Bill Rawcliffe is one of the many victims left by the collapse of Jarvis. So he started a campaign for justice, and failed to make progress. So, next stop the House of Commons

What inspires a 53-year-old rail worker from Yorkshire with no political background or experience to decide, overnight, to pull together a campaign team of friends and family, set up camp in a makeshift base and stand as a parliamentary candidate in the general election? For Bill Rawcliffe, it was because he had something to say about the treatment of a group of construction workers, and running for parliament was the best way he could think of to make sure his voice was heard.

He was made redundant last month along with 1,200 other workers – 350 in his local area alone – when Jarvis went into administration. Rawcliffe says, since then, neither he nor any of his colleagues have been paid for the last four weeks they did before the firm collapsed, and have not received any redundancy pay or information from the administrators on what their rights are, or what will happen next. Rawcliffe has been leading a campaign group, Justice 4 Jarvis workers, ever since the firm went bust but says it wasn’t making enough impact, so, he decided to take things to another level.

So, two weeks ago he made headlines by announcing that he would be standing for election against Ed Miliband in Doncaster North for the Trade Union Socialist Coalition.

“A fortnight ago, nothing was further from my head than getting involved in politics,” he laughs from his newly formed campaign headquarters in York. “I’m a railwayman and I want to be a railwayman. But you can only play the cards you are dealt.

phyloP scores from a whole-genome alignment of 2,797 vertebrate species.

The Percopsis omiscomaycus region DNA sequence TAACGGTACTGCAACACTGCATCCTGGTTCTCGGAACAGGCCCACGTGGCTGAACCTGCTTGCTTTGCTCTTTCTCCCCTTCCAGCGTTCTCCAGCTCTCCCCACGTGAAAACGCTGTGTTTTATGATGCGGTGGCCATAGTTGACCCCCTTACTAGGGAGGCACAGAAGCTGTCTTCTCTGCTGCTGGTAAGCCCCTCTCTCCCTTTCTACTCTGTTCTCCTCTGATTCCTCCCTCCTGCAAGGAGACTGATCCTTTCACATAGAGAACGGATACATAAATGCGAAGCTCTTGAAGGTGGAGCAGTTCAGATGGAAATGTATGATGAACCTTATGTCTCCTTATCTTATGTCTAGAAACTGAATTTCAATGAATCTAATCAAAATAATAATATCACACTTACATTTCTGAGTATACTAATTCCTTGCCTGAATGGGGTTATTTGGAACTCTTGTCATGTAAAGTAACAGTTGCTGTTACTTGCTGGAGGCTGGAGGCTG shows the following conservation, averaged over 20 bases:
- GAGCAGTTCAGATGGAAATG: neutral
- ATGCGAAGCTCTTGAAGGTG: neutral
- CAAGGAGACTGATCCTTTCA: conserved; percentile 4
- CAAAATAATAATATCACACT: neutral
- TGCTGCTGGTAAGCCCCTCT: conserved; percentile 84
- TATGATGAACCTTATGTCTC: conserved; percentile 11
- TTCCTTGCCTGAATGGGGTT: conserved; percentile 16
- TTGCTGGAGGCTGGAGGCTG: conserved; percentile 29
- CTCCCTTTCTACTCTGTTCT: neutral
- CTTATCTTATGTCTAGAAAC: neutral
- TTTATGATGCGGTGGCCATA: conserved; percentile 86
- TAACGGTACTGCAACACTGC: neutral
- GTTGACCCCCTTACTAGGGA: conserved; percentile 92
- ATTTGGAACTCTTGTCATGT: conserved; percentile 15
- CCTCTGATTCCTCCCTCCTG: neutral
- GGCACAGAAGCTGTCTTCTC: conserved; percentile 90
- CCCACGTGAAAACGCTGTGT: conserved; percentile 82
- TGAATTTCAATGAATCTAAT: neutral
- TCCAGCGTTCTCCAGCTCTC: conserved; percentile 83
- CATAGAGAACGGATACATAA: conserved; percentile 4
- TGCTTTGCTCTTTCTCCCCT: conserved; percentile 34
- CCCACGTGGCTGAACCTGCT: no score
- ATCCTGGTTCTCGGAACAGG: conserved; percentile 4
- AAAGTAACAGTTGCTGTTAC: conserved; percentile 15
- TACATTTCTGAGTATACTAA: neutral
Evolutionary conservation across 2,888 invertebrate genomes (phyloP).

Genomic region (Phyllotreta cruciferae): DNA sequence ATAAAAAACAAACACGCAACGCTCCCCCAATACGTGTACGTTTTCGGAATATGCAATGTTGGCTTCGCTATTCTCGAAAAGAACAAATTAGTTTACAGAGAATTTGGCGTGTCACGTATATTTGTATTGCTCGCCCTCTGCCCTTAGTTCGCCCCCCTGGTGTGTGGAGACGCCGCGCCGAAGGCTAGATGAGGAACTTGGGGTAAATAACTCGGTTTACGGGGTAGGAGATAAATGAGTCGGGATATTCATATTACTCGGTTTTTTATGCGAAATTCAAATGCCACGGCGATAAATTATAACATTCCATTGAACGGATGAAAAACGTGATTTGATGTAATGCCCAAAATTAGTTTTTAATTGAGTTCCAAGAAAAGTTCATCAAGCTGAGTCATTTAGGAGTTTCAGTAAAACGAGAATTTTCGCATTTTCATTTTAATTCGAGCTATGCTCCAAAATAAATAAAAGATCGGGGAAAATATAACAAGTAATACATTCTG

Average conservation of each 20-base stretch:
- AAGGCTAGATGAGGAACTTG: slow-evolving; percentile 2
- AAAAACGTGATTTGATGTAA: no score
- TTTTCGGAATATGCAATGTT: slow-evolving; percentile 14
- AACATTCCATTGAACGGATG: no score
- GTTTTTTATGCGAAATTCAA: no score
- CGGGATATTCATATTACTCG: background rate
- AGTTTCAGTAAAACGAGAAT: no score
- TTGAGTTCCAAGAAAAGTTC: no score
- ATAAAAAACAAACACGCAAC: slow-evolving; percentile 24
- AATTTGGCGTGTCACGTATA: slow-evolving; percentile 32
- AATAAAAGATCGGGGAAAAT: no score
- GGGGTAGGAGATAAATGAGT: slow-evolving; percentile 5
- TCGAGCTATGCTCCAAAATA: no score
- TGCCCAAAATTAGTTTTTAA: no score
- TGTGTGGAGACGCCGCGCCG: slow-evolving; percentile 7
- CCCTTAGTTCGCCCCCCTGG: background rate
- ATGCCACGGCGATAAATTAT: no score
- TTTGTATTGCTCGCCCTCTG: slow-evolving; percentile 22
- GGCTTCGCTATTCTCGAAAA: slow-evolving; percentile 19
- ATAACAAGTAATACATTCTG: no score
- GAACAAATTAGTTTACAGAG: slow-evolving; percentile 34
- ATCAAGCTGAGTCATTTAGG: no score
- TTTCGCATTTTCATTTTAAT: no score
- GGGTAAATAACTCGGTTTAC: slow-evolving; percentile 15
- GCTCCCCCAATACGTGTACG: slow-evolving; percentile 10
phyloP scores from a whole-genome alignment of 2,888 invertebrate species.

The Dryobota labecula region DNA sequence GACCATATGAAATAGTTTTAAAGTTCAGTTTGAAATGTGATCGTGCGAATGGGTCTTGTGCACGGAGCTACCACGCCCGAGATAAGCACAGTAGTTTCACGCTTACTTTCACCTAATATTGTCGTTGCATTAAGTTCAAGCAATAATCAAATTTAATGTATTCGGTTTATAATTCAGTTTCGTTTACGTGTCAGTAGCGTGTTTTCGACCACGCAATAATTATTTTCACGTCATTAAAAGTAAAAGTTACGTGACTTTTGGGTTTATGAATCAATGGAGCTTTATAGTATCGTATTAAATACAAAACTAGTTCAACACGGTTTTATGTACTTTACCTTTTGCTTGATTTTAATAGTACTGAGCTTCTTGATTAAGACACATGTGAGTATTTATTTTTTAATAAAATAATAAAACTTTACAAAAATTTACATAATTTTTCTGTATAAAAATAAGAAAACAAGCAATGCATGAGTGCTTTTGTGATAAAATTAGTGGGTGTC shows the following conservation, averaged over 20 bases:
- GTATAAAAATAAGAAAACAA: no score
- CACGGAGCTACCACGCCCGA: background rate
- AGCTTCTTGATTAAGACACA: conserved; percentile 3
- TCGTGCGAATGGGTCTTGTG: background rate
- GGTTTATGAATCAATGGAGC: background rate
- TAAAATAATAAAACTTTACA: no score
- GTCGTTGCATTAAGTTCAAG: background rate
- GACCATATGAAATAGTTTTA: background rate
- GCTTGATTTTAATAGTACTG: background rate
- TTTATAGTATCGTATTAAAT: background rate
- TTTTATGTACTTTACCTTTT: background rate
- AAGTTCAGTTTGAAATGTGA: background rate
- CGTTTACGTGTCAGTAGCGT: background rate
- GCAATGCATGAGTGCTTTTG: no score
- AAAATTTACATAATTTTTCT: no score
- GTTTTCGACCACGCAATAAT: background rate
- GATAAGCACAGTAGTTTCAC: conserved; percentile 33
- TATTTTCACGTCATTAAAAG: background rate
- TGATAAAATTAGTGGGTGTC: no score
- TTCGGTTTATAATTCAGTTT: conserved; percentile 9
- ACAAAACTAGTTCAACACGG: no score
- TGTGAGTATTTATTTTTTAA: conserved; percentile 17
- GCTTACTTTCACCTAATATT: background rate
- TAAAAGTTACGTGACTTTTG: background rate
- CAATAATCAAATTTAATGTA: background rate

“When the news about Jarvis first broke, some local MPs promised to help us. But then we moved into the election period and they all said there was nothing they could do then until after the election. So we were left with a 1,200 workforce stuck with no jobs, all signing on. People were going to the depots and stripping machinery out of all the workshops. But I decided to take a different approach. If the local MPs couldn’t help us, then I would stand for parliament myself. Out of sheer frustration more than anything else.”

Now, well and truly on the campaign trail, Rawcliffe is learning as he goes but has thrown himself into leafleting and setting up tours around the most important areas in his would-be constituency. The Jarvis campaign is high up on his agenda but he is aware that this, and even broader construction issues, cannot make up his entire manifesto. And so, he is also advocating and end to privatisation, the renationalisation of privatised industries and improvements to the railways and public transport.

He is also pushing for better provision of affordable housing. “It’s a desperate situation,” he says. “Especially for young people who can’t afford to get onto the property ladder, and so I will be standing up against the selling of any more council estates for new developments and will be pushing for refurbishment programmes instead.”

What are the chances?